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Halfpipe skiing is among the 12 new Olympic sports debuting in Sochi. Simon Dumont, 27, is known as the Godfather of that sport. He’s been competing in it since he was 13. But last weekend Dumont skied the last run of Olympic qualifying without throwing a single trick. The day before, Dumont tore his ACL, ending his hopes of going for gold in the sport he helped bring to the Olympics. He joined Bill Littlefield.
BL: Simon, were you tempted to skip that last run and just take the bow to which you’re entitled?
SD: I mean, I don’t know. If I was going to go out I wanted to go out on my terms. So I kind of went up there, and I did at least one halfpipe run without an ACL just to take in everything that I’ve done for so long. And then I just didn’t feel like taking a second run. Obviously I wasn’t willing to risk anything else, and that was enough for me.
BL: Halfpipe snowboarding was added to the Olympics back in 1998. Why has it taken so long for halfpipe skiing to be included?
SD: Our sport is still in its infancy, I guess. I would say I’m a second-generation skier. There was the first generation—the Canadian Air Force team—there was a bunch of Canadians that kind of were just over the moguls and the aerials and other aspects of the competitive ski scene, so they just went out, got blow torches, blew up the tip of their ski—made them twin tip—and just started hitting jumps, getting in the halfpipe, doing things like that.
And then contests like the X Games, which I’m at right now — I mean I think this is a contest that really put free skiing on the map and helped kind of create some legitimacy. And then we as a ski community created a thing called the AFP which is an Association of Freeskiing Professionals. It’s our own sanction. And it’s our way of, kind of, to legitimize our sport, create a little bit of structure, which we initially wanted nothing to do with, but we created our own sanction within our freeskiing community to create our own structure so we could hold our own integrity and look a little bit more legitimate to somebody like the IOC.
BL: I like the phrase a little more legitimate.
SD: You know we still are kind of the rebels. I mean I didn’t do ski racing, I didn’t do moguls, I didn’t do aerials—I never did any of that because I didn’t like the rules. I didn’t like the constraints. The cool thing about our sport is—let’s say a cork 900, for example. For the viewers who don’t know what that is, it’s 2.5 rotations, and you’re off axis. That means you’re not upright. There’s probably 100 different ways to do that trick, and every single person can choose to do a different way, and that brings in your own style; that brings in your own personality. I think that’s what really draws in a lot of people.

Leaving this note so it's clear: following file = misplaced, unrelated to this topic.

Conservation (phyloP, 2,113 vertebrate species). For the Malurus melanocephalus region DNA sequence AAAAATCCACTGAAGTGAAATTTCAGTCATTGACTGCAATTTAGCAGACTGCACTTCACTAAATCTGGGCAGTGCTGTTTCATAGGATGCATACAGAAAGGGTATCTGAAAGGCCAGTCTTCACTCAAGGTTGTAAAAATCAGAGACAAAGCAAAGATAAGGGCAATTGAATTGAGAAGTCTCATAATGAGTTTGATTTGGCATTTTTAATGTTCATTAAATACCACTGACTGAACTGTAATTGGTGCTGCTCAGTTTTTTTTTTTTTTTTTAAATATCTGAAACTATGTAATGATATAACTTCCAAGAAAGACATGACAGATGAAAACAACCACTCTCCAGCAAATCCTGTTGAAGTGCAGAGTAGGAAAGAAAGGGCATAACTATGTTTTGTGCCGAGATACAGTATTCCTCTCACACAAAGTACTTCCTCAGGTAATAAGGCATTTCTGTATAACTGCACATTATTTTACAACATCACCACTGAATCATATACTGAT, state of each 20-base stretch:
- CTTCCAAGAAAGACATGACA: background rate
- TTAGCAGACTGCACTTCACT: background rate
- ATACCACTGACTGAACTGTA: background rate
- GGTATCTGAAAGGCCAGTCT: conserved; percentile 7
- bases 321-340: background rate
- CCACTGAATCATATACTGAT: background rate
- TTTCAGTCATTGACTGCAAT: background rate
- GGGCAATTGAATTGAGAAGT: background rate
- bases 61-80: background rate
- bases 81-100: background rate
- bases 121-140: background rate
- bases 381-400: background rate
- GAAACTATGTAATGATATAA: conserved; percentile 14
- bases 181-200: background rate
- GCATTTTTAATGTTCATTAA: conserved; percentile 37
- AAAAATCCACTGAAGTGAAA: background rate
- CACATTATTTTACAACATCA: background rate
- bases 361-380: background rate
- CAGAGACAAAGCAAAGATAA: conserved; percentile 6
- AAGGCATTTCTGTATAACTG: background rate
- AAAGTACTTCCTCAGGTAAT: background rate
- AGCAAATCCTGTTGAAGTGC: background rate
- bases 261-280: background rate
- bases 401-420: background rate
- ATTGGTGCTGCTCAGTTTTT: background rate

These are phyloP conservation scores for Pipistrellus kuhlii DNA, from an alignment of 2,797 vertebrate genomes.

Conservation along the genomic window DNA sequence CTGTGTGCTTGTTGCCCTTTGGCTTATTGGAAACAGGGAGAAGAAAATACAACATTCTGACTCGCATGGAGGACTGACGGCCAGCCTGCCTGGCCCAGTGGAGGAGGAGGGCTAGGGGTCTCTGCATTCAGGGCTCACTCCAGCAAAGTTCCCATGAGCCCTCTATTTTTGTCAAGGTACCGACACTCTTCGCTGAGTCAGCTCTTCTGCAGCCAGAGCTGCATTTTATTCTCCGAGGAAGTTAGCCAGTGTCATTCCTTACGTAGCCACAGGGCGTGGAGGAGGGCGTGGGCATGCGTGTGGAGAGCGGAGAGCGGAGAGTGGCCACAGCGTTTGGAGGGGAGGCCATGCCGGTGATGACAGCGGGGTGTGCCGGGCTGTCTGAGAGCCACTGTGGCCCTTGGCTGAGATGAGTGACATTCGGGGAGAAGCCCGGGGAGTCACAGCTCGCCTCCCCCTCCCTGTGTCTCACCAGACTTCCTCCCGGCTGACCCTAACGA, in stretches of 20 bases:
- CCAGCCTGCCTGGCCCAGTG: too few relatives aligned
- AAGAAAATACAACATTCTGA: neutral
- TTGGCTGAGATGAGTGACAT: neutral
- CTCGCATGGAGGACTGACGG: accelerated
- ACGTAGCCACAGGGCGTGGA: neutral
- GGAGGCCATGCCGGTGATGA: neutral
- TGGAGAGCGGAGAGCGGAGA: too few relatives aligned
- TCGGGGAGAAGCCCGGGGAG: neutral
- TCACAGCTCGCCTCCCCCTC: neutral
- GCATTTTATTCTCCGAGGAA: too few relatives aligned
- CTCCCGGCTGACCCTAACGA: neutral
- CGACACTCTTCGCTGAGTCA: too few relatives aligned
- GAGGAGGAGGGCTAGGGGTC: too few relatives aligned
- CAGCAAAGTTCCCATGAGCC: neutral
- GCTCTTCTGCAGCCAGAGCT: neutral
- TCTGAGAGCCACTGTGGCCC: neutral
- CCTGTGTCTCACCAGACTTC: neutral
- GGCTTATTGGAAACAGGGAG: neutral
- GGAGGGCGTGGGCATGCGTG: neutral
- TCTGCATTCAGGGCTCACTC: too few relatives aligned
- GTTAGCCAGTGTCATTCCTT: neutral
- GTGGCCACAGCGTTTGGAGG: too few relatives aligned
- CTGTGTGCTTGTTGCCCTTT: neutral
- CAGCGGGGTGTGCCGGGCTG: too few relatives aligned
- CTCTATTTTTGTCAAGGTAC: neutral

BL: You make an interesting point. We had to learn a new vocabulary when halfpipe snowboarding came onto the scene with tricks like the Double McTwist 1260. What terms should I be familiar with before I tune in on Feb. 18?
SD: It’s gonna be tough. It’s the job of the announcer. And we have a guy named Luke Van Valin who's an ex pro skier. And it’s going to be his job to really convey what the tricks are and try to help people understand. It’s going to take a little bit of time, but I think it’s really easy for people to comprehend the amplitude factor, which is the height you come out of the halfpipe, and that’s what’s really exciting, and I think it’s going to draw a lot of eyes onto it.
BL: Our listeners—or at least many of them—are probably familiar with Shaun White, the most recognizable face on the halfpipe snowboarding team. Who should they be looking out for in half pipe skiing?
SD: There’s a young kid, Torin Yater-Wallace, he is my Target teammate, and he is 18 years old. I kind of see a little bit of myself in him. I mean I’m only 27 but I’m old for our sport, so it’s crazy to see these younger kids come up and just—I used to be that guy everybody hated because he’s so young and so good. Yeah, Torin Yater-Wallace is one of those guys on our American team.
BL: Simon, you had said before this season that this would be your only trip to the Olympics. Do you find yourself temped at this point to try and come back from injury for South Korea in 2018?
SD: You know, I just don’t know if that’s where I want my life. I’ve been skiing since I was 3 years old. Turned pro when I was 13 years old, and I’ve just been doing it forever, and I just wasn’t finding the next thing to kind of push myself toward, and the Olympics was that. I was already on the fence of, Oh, can I make it? I’m so worn out. I know that physically I have the talent to be there, but I just didn’t know if mentally I could do it. And then, you know, I’m battling all these injuries.
Maybe it’s just a sign that I got to kind of look to different things. And the cool thing about our sport, there are other aspects. If you know snowboarding at all, Travis Rice makes huge film projects. I’d love to do a movie of sorts. Just film and kind of enjoy what I’ve done for so long.
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